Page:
33. We Speak for Ourselves: A Word from Forgotten Black America by D. Watkins
Watkins continues to share his stories of growing up in a poor neighborhood in East Baltimore as he did in The Cook Up and The Beast Side. He speaks about his experiences moving between that world and that of the elite society he has been invited into based on the success of his books and essays in The Atlantic. He pushes for the actual people who are living the poor, black experience to be given a voice to speak for themselves rather than requiring whites and black elites who have never lived through these things to speak for them. I give it a 6 out of 10.
32. Love on Lavender Lane by Karis Walsh
Kassidy has built herself a haven in her lavender farm, but now her peaceful sanctuary is being threatened by Paige, a corporate consultant her estranged father has hired to help convince her the farm has no chance of being economically viable. Despite Paige trying to assure Kassidy the only thing she wants to do is help her make changes that will keep the farm alive, Kassidy doesn’t trust her especially when she starts trying to force Kassidy to make changes she doesn’t want to make. It was sort of a run of the mill romance. I give it a 6 out of 10.
31. What Happens When by Samantha Boyette
When Molly accidentally comes out right before her senior year in high school by drunkenly kissing another girl at a party she finds her life in a tailspin. She loses her super conservative best friend who begins bullying her at school with another group of teenagers. She takes refuge in a new job at the diner across the street where she develops a big crush on the mysterious new girl working there. Their ill-advised relationship helps her comes to terms with who she is and who she wants to be.
Molly is very selfish and makes a lot of poor decisions throughout this book, but I still liked it. I really enjoyed the relationship between Molly and her brother Luke. It was the best part of the whole book. I give it a 7 out of 10.
30. We’re Still Here: Pain and Politics in the Heart of America by Jennifer M. Silva
Silva conducted 100s of interviews with residents in a small declining coal town in Pennsylvania. She looks at the lives of men, women, whites, blacks, and Hispanics and the way their lives have changed with the decline of social things that tie us together like unions, marriage, churches, and social clubs and how it has affected their politics. I thought it was an interesting book, but I also didn’t feel like I learned anything. At this point this all seems like well worn territory, although this book has a lot more in-depth research behind it most of it taking place before the 2016 election. I give it a 7 out of 10.
29. One Heart at a Time by Delilah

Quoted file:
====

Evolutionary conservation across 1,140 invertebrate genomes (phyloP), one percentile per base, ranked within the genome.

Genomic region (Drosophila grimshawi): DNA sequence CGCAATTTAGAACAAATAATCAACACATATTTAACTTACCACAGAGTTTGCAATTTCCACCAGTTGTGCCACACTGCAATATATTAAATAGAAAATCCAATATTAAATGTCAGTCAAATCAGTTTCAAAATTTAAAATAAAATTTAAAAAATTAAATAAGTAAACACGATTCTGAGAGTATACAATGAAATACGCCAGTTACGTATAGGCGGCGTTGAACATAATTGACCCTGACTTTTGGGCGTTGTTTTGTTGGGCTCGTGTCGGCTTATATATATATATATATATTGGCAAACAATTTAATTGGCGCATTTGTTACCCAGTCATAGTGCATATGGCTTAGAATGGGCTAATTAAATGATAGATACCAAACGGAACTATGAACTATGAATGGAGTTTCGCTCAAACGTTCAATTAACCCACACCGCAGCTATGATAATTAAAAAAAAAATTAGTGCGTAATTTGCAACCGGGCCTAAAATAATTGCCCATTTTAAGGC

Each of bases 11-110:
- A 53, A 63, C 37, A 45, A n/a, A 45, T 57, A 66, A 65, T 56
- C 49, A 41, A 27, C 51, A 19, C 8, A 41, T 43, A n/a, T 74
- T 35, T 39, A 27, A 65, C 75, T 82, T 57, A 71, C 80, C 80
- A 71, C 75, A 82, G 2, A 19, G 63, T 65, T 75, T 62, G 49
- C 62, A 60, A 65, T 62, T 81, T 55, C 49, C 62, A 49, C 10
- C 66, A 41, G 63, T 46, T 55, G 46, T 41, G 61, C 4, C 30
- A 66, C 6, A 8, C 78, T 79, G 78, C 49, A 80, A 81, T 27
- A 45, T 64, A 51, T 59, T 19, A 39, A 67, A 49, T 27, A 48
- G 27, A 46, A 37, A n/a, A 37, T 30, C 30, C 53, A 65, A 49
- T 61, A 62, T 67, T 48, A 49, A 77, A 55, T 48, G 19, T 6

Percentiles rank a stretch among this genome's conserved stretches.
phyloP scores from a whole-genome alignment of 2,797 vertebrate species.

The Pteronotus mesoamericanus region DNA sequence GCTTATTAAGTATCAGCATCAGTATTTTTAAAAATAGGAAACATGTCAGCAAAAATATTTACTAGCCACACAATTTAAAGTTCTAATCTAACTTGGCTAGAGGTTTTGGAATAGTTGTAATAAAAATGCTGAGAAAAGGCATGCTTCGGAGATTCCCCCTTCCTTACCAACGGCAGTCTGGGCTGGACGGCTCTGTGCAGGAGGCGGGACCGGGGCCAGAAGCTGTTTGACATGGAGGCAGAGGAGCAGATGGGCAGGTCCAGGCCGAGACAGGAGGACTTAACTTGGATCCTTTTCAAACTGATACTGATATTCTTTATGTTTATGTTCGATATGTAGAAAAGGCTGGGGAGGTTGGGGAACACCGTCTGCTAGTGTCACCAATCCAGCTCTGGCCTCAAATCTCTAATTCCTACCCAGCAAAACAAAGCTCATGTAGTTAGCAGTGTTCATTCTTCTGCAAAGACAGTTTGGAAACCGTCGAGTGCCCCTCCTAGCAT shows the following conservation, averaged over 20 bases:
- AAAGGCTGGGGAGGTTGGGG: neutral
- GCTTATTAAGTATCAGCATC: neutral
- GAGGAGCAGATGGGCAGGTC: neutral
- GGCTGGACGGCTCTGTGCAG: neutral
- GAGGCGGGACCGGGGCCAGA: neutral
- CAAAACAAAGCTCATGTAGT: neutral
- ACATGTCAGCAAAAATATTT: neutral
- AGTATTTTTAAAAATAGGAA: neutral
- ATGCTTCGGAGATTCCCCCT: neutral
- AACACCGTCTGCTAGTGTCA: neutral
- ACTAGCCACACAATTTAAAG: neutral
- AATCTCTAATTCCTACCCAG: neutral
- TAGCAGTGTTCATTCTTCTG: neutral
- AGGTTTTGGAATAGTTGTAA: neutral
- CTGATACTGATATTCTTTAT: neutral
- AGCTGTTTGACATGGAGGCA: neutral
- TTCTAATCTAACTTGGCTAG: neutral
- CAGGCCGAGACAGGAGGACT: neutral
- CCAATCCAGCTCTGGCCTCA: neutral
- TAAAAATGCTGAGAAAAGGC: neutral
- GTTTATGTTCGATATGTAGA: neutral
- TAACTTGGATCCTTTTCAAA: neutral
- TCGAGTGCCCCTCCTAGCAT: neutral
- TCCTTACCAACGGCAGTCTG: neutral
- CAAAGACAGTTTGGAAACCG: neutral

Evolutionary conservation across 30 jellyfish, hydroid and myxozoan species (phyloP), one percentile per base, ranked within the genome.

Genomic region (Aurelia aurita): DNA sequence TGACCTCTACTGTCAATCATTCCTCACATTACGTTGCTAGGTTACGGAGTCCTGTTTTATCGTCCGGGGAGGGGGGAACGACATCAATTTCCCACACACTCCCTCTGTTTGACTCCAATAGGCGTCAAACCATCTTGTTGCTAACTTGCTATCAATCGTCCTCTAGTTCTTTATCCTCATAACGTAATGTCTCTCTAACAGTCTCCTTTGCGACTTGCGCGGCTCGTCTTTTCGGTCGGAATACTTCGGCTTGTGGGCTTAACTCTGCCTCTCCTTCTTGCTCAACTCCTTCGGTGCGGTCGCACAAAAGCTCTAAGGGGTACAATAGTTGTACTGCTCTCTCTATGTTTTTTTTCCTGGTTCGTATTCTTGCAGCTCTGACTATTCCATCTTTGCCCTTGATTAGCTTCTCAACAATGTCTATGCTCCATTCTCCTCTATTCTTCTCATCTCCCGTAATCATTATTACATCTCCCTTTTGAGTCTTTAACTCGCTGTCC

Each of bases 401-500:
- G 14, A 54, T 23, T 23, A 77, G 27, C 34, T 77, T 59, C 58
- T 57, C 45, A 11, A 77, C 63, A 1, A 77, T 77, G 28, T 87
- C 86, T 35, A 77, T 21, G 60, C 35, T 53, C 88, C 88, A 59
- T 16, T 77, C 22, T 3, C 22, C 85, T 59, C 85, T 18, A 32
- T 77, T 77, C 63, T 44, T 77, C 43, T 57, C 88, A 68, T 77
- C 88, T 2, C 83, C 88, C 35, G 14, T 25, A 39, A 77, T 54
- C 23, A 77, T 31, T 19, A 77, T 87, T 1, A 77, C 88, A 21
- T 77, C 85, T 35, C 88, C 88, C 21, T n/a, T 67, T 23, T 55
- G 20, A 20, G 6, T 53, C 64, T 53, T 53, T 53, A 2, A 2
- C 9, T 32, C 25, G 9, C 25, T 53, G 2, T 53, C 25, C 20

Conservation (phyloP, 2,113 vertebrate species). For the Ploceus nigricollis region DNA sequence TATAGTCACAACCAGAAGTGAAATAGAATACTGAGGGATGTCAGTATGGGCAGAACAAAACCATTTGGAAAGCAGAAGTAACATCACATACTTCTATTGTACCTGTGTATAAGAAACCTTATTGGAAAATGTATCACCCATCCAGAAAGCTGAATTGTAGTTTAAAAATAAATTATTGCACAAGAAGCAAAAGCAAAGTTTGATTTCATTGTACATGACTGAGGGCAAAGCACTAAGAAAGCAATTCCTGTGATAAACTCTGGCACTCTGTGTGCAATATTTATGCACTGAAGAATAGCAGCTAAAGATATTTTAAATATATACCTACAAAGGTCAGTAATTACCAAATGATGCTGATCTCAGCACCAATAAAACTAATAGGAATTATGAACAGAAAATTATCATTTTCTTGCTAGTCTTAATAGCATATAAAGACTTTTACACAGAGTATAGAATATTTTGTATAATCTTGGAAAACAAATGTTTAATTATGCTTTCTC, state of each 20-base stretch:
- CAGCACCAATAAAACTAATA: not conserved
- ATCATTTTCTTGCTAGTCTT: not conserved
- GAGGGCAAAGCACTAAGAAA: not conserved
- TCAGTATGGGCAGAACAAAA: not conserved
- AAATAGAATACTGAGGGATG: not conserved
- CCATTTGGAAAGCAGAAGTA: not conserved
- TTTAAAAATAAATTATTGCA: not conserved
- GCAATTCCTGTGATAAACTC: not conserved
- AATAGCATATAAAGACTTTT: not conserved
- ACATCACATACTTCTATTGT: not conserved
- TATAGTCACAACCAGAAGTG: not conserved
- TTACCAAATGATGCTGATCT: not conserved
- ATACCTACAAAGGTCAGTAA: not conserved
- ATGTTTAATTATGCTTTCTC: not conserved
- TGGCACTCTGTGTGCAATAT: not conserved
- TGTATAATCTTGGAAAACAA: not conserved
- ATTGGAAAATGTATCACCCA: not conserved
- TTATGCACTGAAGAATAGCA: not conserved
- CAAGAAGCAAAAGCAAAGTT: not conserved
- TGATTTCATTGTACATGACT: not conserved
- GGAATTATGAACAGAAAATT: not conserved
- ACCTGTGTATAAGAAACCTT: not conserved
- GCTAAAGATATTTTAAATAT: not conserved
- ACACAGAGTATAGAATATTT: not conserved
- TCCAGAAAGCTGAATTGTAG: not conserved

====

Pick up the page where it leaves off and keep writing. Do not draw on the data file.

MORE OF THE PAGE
A memoirish book of essays written by Delilah, the queen of nighttime dedication radio. It’s not a straightforward memoir in that it doesn’t tell a concrete story from beginning to end. She wanders even within chapters which makes you have to sort of piece together timelines. In that respect it’s a little confusing to read, but probably somewhat mimics how someone might tell a story. She is definitely a fascinating woman who has experienced a lot of hardship, but who also has an admirable and profound faith that she is constantly putting into action to help those in need. I give it a 7 out of 10.
28. The Feather Thief: Beauty, Obsession, and the Natural History Heist of the Century by Kirk Wallace Johnson
In 2009, an American music student broke into the Tring Museum, part of the British Museum of Natural History, and stole hundreds of bird skins. A few years later the author heard about the crime and became obsessed with the story and finding out what really happened and where the missing birds are.
This book is very well written. It made be interested in a whole lot of things that I do not care a whole lot about like birds, natural history, and the crazy world of fly-tying which I did not even know existed. I also generally take issue when authors insert themselves into stories, but about halfway through I understood why the author did it. I give it an 8 out of 10.
26. We Are All Good People Here by Susan Rebecca White
27. Mrs. Everything by Jennifer Weiner
I read Susan Rebecca White’s We Are All Good People Here and Jennifer Weiner’s book Mrs. Everything back to back and decided to review them together because they both follow the same formula of a decades long story from the 1960s through today with the two main characters (best friends vs. sisters) getting involved in civil rights issues and then ultimately flip flopping on which one is the most radical and which one winds up settling down and raising the “All-American family”. Ultimately i think I liked Mrs. Everything a bit better, but I enjoyed reading both of them.